The GPS is very useful and handy. Don't assume you have to buy a very expensive GPS to get the job done, either. I bought a Garmin eTrex for about $120 in 2006 for a wilderness DIY elk hunt. Such a simple GPS can do a number of things for you: (1) inform you of the sunrise/sunset time at your exact location, (2) inform you of the altitude of your location, (3) set a way point which you can later select to navigate to -- for example, set a way point on your camp before leaving it in the morning and select to navigate to it on your way back home, and the GPS will give you a pointer in the direction of your camp and an indication of how far (10 miles, 1 mile, 400 feet). This can be particularly useful when it gets dark -- for example returning to camp after boning out your downed elk that you shot in the last minutes of shooting light. The GPS gives you some confidence that you wouldn't otherwise have, I think, to get after it and focus on your hunting.
Of course, you want a back-up in case the GPS fails -- map and compass. Additionally, the GPS may not work well under forest canopy or under very heavy clouds/precipitation. There is no substitute for the benefits of remaining generally oriented to your landscape (my truck is downhill, on the road, if I walk downhill -- on the correct side of the ridge -- I have to hit the road and hence my truck is either up or down the road from where I intersect the road).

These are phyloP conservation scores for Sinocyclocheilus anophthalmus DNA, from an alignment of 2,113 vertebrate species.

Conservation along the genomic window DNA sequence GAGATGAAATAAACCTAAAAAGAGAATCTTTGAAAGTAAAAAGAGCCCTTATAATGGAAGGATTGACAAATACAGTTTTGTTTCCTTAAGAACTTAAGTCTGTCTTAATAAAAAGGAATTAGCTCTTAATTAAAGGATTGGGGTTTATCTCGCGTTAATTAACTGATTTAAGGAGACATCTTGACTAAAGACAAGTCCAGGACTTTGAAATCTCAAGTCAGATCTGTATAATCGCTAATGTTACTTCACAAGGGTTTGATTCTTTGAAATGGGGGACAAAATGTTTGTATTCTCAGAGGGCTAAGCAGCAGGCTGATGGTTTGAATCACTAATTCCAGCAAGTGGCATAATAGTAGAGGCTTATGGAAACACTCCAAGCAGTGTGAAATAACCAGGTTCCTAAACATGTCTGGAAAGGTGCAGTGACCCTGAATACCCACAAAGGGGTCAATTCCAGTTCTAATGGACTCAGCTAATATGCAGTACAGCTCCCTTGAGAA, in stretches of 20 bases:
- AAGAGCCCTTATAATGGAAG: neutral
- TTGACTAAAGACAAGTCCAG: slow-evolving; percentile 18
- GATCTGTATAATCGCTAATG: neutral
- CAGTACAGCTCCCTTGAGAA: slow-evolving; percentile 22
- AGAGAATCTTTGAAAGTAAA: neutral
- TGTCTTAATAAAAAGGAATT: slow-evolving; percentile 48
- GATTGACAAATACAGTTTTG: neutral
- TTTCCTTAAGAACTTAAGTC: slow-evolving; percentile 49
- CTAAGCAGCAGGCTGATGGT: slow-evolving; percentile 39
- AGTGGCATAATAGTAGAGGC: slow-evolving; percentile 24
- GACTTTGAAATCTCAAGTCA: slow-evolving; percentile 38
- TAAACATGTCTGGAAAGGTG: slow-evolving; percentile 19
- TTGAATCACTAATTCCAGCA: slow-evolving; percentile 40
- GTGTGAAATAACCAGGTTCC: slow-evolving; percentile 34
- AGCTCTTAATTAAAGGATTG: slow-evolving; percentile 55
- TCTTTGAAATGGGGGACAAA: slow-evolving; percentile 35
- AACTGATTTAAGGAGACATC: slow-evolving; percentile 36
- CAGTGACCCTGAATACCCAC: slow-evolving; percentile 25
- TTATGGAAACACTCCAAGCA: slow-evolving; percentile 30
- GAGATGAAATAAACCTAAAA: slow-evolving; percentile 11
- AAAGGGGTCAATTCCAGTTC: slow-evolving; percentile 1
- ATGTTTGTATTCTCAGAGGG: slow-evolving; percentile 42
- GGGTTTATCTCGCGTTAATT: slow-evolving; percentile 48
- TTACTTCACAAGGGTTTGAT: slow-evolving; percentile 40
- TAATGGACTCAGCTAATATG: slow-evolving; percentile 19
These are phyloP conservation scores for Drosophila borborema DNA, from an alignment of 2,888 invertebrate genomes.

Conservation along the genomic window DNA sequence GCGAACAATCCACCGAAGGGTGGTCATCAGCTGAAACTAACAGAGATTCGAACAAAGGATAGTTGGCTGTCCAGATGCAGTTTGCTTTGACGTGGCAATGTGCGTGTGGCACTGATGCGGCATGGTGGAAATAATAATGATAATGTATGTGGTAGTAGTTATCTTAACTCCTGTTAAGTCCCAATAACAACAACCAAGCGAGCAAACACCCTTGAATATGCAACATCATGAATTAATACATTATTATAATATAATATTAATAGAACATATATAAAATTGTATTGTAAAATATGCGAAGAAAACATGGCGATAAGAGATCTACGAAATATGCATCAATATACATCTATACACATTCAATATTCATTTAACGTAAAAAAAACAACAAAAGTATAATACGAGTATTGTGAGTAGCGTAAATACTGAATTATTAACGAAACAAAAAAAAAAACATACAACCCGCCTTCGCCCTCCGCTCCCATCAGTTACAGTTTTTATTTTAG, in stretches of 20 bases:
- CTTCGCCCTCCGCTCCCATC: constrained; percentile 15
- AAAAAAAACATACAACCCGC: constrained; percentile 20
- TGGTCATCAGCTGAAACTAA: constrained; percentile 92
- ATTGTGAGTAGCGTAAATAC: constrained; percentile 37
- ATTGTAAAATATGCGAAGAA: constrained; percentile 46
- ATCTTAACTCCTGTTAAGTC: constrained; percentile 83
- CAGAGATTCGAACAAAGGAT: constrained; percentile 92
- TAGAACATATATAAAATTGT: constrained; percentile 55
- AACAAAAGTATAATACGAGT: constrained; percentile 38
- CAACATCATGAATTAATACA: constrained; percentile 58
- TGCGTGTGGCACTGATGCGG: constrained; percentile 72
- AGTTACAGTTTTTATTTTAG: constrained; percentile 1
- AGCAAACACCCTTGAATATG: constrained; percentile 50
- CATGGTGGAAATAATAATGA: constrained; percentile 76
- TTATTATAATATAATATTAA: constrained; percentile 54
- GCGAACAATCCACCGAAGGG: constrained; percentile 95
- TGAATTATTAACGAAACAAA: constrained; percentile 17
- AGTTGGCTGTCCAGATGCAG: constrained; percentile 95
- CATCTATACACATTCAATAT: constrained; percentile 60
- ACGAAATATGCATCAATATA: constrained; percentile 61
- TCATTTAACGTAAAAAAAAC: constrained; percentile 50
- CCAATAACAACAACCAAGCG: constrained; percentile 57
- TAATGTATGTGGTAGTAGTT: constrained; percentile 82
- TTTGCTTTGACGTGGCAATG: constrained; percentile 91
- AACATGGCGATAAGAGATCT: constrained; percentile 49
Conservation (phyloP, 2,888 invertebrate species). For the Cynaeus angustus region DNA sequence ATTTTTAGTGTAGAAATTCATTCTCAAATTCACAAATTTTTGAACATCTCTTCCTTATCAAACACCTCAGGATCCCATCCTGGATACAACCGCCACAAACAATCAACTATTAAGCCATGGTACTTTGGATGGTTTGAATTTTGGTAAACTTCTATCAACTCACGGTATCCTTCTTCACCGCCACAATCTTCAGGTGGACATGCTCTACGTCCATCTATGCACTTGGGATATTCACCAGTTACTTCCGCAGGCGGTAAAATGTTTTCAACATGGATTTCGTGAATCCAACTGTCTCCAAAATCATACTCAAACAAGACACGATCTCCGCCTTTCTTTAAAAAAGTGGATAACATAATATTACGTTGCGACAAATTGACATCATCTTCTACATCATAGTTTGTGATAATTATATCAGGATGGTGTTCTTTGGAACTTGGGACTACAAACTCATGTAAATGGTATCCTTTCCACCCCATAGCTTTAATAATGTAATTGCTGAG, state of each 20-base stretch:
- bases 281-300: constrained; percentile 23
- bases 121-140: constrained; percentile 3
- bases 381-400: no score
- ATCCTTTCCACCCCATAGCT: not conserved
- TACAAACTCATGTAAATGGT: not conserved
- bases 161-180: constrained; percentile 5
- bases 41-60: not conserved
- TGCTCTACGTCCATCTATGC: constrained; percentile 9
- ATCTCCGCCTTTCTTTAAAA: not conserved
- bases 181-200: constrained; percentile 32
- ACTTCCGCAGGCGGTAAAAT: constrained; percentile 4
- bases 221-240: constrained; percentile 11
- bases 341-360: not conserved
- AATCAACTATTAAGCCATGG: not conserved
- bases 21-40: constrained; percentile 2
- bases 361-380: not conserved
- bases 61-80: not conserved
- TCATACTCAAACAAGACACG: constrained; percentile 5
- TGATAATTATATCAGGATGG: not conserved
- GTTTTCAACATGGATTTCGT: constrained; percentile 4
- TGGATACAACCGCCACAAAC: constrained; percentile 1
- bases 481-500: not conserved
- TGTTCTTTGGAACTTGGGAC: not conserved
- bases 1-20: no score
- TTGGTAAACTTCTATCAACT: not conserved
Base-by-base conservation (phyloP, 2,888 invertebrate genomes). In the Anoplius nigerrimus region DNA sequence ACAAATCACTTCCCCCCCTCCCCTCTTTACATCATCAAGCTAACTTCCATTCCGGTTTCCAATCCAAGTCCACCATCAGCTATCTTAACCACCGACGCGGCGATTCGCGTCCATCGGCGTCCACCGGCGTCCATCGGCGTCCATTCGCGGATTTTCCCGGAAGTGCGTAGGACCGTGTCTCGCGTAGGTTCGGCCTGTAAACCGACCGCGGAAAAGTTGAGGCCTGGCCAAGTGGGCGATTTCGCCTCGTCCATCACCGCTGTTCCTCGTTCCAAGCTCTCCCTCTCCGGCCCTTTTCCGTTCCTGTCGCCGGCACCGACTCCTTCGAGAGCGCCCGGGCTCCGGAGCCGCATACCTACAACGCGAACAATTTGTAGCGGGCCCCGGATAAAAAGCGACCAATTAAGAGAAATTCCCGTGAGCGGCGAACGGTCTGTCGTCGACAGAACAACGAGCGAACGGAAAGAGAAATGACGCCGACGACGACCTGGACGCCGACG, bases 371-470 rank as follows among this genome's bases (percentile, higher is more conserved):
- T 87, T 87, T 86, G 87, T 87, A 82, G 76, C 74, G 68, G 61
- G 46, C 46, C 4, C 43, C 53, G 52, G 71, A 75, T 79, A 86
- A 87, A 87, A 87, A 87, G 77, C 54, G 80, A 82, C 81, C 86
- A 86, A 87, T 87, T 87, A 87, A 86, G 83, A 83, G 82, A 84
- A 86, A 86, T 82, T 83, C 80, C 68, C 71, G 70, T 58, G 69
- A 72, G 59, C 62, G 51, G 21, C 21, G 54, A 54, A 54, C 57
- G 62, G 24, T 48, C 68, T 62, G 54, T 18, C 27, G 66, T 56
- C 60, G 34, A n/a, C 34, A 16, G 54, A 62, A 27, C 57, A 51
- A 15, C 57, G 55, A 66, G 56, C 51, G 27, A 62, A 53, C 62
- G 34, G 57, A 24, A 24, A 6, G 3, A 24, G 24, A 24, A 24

Additionally, the GPS can be very handy in marking a kill site or a water hole you want to return to later.
So you've booked an outfitted hunt this year. And you're going to get to ride horses into the mountains to save your legs and your back.
I've met lots of guys who've been in this same situation. They figure, "heck, how hard can it be?" But, I assure you, if you don't learn to get along with your mount for the week, it's going to be a bumpy, scary, noisy, and life threatening experience.
First, let's start with the horse itself. A horse trained under western style has 4 gears. The walk, trot,...